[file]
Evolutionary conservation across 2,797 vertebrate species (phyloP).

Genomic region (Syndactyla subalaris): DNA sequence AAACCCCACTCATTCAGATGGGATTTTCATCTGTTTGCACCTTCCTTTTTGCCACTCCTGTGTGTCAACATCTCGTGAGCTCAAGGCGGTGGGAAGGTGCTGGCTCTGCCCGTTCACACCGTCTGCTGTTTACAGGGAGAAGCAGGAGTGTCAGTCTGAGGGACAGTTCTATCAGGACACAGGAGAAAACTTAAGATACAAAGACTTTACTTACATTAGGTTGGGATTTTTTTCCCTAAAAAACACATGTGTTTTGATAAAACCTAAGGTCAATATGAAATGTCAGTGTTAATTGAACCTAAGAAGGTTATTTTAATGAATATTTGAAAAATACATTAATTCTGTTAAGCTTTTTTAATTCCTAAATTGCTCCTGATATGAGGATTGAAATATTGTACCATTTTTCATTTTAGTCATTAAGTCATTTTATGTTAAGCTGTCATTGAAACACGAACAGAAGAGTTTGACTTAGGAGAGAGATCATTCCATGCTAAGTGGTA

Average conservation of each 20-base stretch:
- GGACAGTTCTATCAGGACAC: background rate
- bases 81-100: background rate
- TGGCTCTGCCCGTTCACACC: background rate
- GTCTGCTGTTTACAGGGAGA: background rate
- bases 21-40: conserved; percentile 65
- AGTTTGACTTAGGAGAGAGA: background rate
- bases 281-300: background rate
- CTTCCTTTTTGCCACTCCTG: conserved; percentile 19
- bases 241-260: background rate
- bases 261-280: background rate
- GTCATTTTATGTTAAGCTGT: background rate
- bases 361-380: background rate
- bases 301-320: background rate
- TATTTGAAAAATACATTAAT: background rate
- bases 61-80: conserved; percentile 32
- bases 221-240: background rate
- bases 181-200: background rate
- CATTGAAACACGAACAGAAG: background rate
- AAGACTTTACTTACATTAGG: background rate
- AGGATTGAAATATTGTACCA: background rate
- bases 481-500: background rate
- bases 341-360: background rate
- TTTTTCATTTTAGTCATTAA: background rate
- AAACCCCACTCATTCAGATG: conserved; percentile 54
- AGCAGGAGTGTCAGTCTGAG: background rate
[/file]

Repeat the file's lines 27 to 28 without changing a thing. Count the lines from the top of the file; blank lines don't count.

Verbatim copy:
- AAACCCCACTCATTCAGATG: conserved; percentile 54
- AGCAGGAGTGTCAGTCTGAG: background rate